Who will win the Montreal International Violin Competition 2016? The jury is out, literally, and finalists will have to endure the anticipation until results are revealed right before Thursday night's Gala Concert.
On Tuesday night, three of six finalists performed at Maison Symphonique de Montréal with the Orchestra Symphonique de Montréal, conducted by Giancarlo Guerrero. Two of the three candidates, Ayana Tsuji and Petteri Iivonen, played the Sibelius Violin Concerto, which Minami Yoshida also played Monday. Bomsori Kim played the Shostakovich Violin Concerto No. 1.
Listening to Japanese violinist Ayana Tsuji, 18, performing the work, I started thinking about why the Sibelius has so much appeal as a competition piece.
First, the Sibelius has drama and cinematic sweep. It takes itself seriously; it's not a fluffy show-vehicle. It also seems to grow from the ground like a giant sequoia, rooted deep but stretching to blinding heights. It also allows the violinist to wield so much power, a lone Atlas bearing the weight of an entire orchestra.
Tsugi, playing on a c. 1850 Vuillaume, took care to showcase the dynamic shape of the music, both in short phrases and in longer sequences. In the second movement she played with passion and pathos, creating moments both larger-than life and intimate. The third movement, which violinists sometimes play as a humorous dance, was a more serious and arduous endeavor in her hands, well-executed throughout.
From the cold Nordic landscape of Jean Sibelius, we turned to the Cold War Soviet world of Dmitri Shostakovich's four-movement violin concerto, played with fearless intensity by New York-based South Korean violinist Bomsori Kim, 26.
The concerto begins with a spooky, aching first movement, full of harmonic tension. Kim was the steadfast violinist, trudging through this gloomy and haunted orchestra-scape, which does little to bolster the violinist along, unlike a piece such as the Tchaikovsky Concerto, which moves more in sympathy with the soloist.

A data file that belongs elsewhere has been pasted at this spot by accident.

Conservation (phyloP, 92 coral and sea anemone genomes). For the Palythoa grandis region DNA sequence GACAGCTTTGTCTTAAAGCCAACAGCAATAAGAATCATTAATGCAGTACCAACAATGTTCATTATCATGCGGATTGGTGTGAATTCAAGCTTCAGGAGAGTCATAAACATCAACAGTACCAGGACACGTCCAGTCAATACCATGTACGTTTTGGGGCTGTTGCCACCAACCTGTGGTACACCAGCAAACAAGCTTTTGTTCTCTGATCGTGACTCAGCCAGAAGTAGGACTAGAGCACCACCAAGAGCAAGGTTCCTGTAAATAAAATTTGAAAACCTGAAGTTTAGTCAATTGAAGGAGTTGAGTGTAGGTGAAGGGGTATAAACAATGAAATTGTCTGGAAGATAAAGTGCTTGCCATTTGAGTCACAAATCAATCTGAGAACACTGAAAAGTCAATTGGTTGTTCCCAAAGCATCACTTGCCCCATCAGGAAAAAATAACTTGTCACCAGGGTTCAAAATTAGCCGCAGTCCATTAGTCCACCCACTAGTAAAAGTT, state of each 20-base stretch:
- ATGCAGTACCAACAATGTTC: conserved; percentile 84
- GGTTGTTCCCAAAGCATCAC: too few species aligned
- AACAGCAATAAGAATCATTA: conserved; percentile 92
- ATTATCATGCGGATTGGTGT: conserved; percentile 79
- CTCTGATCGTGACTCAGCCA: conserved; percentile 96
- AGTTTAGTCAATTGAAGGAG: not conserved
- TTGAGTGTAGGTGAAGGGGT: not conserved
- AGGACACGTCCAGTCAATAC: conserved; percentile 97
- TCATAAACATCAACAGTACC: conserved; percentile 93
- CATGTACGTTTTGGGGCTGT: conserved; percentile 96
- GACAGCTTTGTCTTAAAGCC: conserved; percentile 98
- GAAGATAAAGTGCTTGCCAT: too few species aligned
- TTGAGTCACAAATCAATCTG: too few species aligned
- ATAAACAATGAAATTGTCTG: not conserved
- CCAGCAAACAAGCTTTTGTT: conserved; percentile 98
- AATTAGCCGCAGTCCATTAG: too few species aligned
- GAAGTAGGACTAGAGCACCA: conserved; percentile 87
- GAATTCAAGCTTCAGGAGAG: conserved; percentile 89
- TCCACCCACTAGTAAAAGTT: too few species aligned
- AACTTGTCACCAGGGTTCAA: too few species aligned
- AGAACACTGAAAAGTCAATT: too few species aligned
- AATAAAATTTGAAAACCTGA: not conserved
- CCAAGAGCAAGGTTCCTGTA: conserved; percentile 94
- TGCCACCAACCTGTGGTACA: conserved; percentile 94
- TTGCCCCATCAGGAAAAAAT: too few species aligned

The second movement, which Shostakovich characterized as "demonic," sounded like a dance through a mine field, possibly populated by evil clowns. It's wonderfully odd and off-kilter music, but you have to be sure of your footing if you're going to whirl through a mine field. Kim held nothing back, directing tremendous power into her playing and nailing any high-altitude intonation while she was at it. She was playing a 1774 Guadagnini. In the third movement Kim made perfectly-in-tune octave sequences seem like something that violinists do on a normal basis.
But the highlight of her performance (and perhaps of the night) was the third-movement cadenza. It's already a miracle of composition, but Kim made it come alive, creating the quiet and then creating the unrelenting storm, stretching the tension like a rubber band and keeping her live audience rapt and wound tight. People gasped aloud when she finished, and it had the feeling of a performance to remember.
Finishing the concert and this final round was New York-based Finnish violinist Petteri Iivonen, 28, who played the Sibelius Concerto on his 1755 Guadagnini.
Iivonen played with a sense of gesture and a fluency in the ebb and flow of this constantly undulating music. He played the cadenza with direction and a streamlined sense of the musical line. His vibrato was nicely varied throughout. The last movement had both a sense of humor and sense of dance, and he played it as if most of the technical passages were simply thrown in for fun.
Overall, the violinists in the Montreal competition's final round this year all show tremendous accomplishment, poise and commitment. Prize winners will be named right before the Gala Concert at 7:30 p.m. ET on Thursday. The Gala concert will also be streamed and archived on this page.
Below is the video for the entire Day 2 Finals Concert that is reviewed above. (Bomsori Kim's Shostakovich cadenza is at 1:24:20). (See the Day 1 review and video here.) Please feel free to add your comments below.
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